Highlights of Singapore’s updated National Money Laundering Risk Assessment (NRA)

Singapore’s updated National Money Laundering Risk Assessment (NRA) has highlighted significant risks in the anti-money laundering (AML) landscape, particularly in the financial sector, where digital payment providers (DPTs) present increasing vulnerabilities.

The full 126-page report identifies new risk sectors that were not included in the last report, published in 2014. These sectors include virtual asset service providers (VAPs) and gem and metal dealers precious.

The banking sector, including wealth management, has been identified as having the highest money laundering risk. Banks are more vulnerable to criminal exploitation due to their role in facilitating large volumes of transactions and serving high-risk customers.

Key findings from the NRA in the AML landscape. Source: MAS

In the financial sector, DPT providers, also known as virtual asset service providers, stand out as a high-risk category. NRA Highlights Increase in Reported Cases Involving DTCs and Various Exploitation Methods

Despite Singapore’s relatively small share of DPT’s global business, authorities are closely monitoring associated risks. Other high-risk sectors of the financial sector include payment institutions that provide cross-border money transfer services and offshore asset managers.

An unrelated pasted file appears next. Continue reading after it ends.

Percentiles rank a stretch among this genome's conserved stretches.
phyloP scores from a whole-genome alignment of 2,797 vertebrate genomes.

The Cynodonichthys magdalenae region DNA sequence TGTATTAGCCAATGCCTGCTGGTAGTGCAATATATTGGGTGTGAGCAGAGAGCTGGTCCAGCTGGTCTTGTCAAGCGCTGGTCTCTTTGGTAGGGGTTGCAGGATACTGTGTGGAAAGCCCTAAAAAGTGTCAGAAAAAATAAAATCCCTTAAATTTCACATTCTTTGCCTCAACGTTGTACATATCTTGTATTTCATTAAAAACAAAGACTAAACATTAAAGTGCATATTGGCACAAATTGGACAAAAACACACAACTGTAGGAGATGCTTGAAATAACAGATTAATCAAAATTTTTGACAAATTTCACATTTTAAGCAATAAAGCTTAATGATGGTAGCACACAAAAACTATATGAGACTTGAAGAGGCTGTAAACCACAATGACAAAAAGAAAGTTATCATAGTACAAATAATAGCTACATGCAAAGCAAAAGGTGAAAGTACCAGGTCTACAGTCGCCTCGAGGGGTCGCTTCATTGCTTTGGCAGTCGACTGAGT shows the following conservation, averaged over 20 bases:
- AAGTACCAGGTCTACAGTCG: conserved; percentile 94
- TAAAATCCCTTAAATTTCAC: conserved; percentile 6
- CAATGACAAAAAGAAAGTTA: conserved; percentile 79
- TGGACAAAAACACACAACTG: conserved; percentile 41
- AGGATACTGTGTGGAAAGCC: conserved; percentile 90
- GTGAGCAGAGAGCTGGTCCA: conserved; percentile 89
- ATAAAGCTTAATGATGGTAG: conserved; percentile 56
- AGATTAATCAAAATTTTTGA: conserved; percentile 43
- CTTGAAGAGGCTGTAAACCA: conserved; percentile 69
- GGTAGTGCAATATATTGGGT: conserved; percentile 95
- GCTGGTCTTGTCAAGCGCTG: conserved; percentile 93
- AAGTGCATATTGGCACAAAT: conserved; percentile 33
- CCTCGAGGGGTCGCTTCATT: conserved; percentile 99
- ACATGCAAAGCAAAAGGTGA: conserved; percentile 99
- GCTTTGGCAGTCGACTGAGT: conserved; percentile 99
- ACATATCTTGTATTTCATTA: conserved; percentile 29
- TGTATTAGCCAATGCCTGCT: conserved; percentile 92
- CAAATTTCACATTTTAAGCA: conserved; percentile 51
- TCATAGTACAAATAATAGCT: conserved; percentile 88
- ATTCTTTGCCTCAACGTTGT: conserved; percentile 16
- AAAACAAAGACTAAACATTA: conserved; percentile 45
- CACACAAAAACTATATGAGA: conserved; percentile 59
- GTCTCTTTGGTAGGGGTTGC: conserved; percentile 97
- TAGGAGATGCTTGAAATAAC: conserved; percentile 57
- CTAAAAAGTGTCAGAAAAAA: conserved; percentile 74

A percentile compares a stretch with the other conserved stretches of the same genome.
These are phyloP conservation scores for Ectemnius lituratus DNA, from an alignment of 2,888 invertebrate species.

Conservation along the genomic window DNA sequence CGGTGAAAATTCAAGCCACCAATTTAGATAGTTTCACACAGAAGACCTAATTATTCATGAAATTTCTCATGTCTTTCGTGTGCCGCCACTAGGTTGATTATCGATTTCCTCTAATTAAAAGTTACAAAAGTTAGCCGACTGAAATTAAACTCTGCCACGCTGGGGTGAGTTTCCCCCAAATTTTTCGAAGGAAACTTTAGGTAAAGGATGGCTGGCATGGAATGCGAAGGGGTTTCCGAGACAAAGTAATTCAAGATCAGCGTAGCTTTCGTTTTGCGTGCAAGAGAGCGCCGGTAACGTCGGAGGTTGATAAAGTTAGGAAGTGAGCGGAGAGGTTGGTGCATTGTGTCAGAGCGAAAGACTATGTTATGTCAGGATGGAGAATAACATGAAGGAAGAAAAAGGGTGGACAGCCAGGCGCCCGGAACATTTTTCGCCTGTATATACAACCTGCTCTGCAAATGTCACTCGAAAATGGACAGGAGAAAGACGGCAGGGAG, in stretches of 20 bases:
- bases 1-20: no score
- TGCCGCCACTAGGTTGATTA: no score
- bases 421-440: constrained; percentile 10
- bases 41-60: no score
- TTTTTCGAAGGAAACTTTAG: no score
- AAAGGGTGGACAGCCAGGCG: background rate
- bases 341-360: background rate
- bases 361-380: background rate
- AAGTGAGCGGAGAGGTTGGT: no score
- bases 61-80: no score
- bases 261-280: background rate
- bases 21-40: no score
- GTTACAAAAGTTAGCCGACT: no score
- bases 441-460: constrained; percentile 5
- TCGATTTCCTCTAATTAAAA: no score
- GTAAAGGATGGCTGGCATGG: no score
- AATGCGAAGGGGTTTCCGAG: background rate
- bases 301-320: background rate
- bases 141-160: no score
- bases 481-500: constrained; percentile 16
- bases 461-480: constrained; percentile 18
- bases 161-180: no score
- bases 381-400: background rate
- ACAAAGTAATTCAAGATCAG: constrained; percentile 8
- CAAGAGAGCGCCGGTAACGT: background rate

In its risk assessment report, Singapore said the main money laundering threats came from fraud – particularly online fraud – organized crime, corruption, tax offenses and money laundering. money based on trade.

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Typical methods of money laundering include hiding illegal funds in Singapore bank accounts, using shell companies and investing in valuable assets such as real estate or precious metals.

The NRA report combines information from Singapore’s supervisory and law enforcement agencies, the Financial Intelligence Unit, as well as comments from private sector entities and foreign authorities.

Money laundering in Singapore

Singapore’s status as an international financial center and its economic openness expose it to money laundering risks. Criminals exploit the country’s financial and business infrastructure to launder or transfer illicit funds.

Additionally, the transfer of illicit funds to assets such as real estate, digital payment tokens or precious metals poses a significant threat.

In April, the Monetary Authority of Singapore (MAS) announced that it would implement amendments to the country’s Payment Services Act (PS Act) to expand the scope of regulated services related to service providers digital payment tokens (DPT).

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